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Q: I have had differing opinions from my dentist and my oral surgeon. Can a bridge be attached to an implant? Also, can a bridge be attached to a tooth that has had a root canal done on it? I hope you can clear up this confusion.
A: This is a good question. As I have always said, the opinions in this column are my own. I will answer this question as I feel on the subject and add any thoughts that I think may help you to make a good decision.
There are times when joining an implant to a natural tooth is considered acceptable. However, the conditions need to be very specific and the way that the occlusion (or how the upper teeth meet the lower teeth) is set up is critical. If the restoring dentist is not familiar with the rules regarding this, things can, and do, go bad with the restoration.
In general, it is always best to keep natural teeth and implants separate entities. There is considerably less failure when things are set up this way. I would always opt for adding an additional implant to the scenario if the goal was to use an implant as terminal support of a three-tooth bridge on one end and use a natural tooth as the support on the other end, leaving a missing support in the center of them. The best way to handle this is to leave the natural tooth out of it and place two implants behind it. Once integrated, those implants can be joined with a single restoration.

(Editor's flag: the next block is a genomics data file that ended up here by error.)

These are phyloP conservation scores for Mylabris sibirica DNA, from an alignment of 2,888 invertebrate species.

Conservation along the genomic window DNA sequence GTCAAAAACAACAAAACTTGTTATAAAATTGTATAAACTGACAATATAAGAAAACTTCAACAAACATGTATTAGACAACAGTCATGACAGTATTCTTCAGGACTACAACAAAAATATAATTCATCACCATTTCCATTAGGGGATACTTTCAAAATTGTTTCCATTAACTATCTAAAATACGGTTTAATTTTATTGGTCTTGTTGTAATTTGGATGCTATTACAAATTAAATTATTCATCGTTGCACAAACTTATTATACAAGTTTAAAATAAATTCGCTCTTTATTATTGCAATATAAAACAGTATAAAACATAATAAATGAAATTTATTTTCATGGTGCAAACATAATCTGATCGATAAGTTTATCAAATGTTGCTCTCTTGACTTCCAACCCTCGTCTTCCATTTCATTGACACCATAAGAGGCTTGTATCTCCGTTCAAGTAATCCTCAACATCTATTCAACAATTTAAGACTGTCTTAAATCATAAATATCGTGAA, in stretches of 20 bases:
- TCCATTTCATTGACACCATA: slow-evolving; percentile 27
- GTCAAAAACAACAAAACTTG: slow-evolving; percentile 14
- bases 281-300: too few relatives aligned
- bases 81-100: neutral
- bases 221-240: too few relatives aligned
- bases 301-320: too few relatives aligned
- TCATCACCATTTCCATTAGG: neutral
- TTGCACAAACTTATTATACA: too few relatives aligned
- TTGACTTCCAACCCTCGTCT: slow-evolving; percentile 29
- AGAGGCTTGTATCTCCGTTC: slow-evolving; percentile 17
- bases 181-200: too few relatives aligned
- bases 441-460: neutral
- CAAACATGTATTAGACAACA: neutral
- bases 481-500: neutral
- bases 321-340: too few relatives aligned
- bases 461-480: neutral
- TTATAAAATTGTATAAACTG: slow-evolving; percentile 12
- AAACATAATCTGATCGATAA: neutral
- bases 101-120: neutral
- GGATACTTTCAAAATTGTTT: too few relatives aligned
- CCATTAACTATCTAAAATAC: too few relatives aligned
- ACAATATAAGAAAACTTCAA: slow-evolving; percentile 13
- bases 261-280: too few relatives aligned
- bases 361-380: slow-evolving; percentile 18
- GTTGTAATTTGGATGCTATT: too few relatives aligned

The second part of your questions deals with making a bridge on a tooth that has had a root canal. The short answer to this is yes, a bridge can be made using a tooth that has had a root canal as one of the terminal supports while using another tooth on the other end. If you were referring to an implant on the other end I would advise against this. The main factor to consider with this scenario is how stable the tooth is that had the root canal. If it is a very sound tooth, there is no issue. On the other hand, if the tooth is considerably compromised, there may be a better way to address the situation.
Dentistry has a lot to do with mechanics and physics. The restoring dentist needs to be very knowledgeable in both these areas in order to be able to construct dental appliances that have the ability to stand the test of time. In addition to the mechanics and physics, the dentist needs to consider how prone the patient is to dental decay and periodontal disease. They need to have a feel for the genetic component to the decay and periodontal disease, as well as the level of home care the patient is committed to.
Whether the patient is regular with their preventive maintenance is also a consideration. These facets are more easily known if there is a longstanding relationship between the patient and the dentist. If this is not the case, the consultation appointment is critical. If very little time is spent reviewing the medical and dental history, and if the right questions aren’t asked, things may not go as well as they could have.
As you have read in the past, if you are a regular reader of this column, the dentist also needs to be a good listener. Sometimes this can be the most critical part of whether something is successful or not.
Dr. Frank Vascimini is a dentist practicing in Homosassa. Send your questions to 4805 S. Suncoast Blvd., Homosassa, FL 34446 or email them to him at info@MasterpieceDentalStudio.com.